* Zuckerman, M.; Silberman, J. & Hall, J.A. 2013. The Relation Between Intelligence and Religiosity: A Meta-Analysis and Some Proposed Explanations. Personality and Social Psychology Review, Aug. 6, 2013.

I was inspired to write this blog entry by the discussion on episode #100 of the excellent Skeptikerpodden podcast. Congrats guys, keep up the good work!

Recent Archaeomags

001_CWA058_COVER-finals-1-229x300Current World Archaeology #58 (April/May) has a seven-page feature on the 8th century mass graves in ships at Salme on Saaremaa in Estonia. This astonishing find interests me greatly as the ships and the dead men’s equipment are Scandinavian, and so I mentioned it here back in 2008. One of the sword pommels is an example of the animal-figurine weaponry Jan Peder Lamm and myself have published on and suggest Finnish involvement. And boat burial in and of itself is a theme with which I have worked a lot. Here we seem to be dealing with Scandies who got badly beaten when attempting a raid, and who spent a considerable amount of time and effort burying their fallen comrades in their ships on the beach.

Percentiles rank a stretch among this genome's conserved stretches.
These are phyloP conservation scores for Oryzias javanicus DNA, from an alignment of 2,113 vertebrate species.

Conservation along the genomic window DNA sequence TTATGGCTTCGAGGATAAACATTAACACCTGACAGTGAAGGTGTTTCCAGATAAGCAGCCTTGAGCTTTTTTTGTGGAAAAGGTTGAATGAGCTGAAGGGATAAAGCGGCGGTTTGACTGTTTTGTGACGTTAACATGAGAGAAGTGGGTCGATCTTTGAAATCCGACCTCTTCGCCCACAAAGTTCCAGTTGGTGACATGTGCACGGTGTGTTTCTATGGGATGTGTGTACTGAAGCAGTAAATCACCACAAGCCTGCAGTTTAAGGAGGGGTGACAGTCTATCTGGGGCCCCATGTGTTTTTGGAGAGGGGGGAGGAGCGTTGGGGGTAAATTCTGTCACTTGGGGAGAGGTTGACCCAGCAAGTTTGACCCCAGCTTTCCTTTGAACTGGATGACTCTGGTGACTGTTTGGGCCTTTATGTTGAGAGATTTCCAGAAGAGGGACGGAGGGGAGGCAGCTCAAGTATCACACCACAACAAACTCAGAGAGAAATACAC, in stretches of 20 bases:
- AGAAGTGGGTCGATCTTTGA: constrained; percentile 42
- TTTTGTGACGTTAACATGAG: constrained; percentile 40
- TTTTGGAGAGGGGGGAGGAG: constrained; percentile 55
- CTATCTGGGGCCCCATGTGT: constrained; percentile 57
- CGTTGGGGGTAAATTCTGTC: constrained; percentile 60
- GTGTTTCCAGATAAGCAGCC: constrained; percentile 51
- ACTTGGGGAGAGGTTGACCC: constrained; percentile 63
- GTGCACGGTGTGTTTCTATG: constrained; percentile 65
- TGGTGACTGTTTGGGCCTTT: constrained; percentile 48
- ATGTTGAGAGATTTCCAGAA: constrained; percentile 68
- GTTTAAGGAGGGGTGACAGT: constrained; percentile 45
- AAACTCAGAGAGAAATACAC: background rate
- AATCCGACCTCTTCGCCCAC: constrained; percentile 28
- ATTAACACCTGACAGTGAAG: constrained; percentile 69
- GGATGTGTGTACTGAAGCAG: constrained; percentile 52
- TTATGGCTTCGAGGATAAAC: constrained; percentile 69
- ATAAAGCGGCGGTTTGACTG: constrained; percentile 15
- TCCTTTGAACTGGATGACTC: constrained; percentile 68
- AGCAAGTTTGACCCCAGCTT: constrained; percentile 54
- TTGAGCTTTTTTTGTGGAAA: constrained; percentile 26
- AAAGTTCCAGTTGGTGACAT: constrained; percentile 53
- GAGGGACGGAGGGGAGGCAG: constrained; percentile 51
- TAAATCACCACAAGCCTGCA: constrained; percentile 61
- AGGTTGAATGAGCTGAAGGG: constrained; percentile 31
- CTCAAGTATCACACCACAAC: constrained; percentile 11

Skalk 2013:2 (April) has another seven-page feature, this one on the Hårby valkyrie miniature that I blogged about in January. It has excellent pictures including a detailed drawing of the interlace decoration on the lady’s right-hand side, showing it to be ring knots typical of the Borre style which flourished c. 850-950. The authors suggest a date already around 800, but do not argue much for it except that they understand that the figurine is Viking Period and believe (erroneously) that the valkyrie’s hair knot is mainly a Vendel Period feature. I was thrilled to read the “Song of Spears” out of Njal’s Saga for the first time, detailing the symbolic links between valkyries, faith, weaponry and weaving.

Current Archaeology #278 (May) has a feature on mass graves at Kilkenny Workhouse from the Irish Potato Famine about 1850. Starving people congregated here for free meals, infectious diseases spread through the weakened population and horrifying numbers died. But the piece is an interesting read: one detail particularly caught my eye: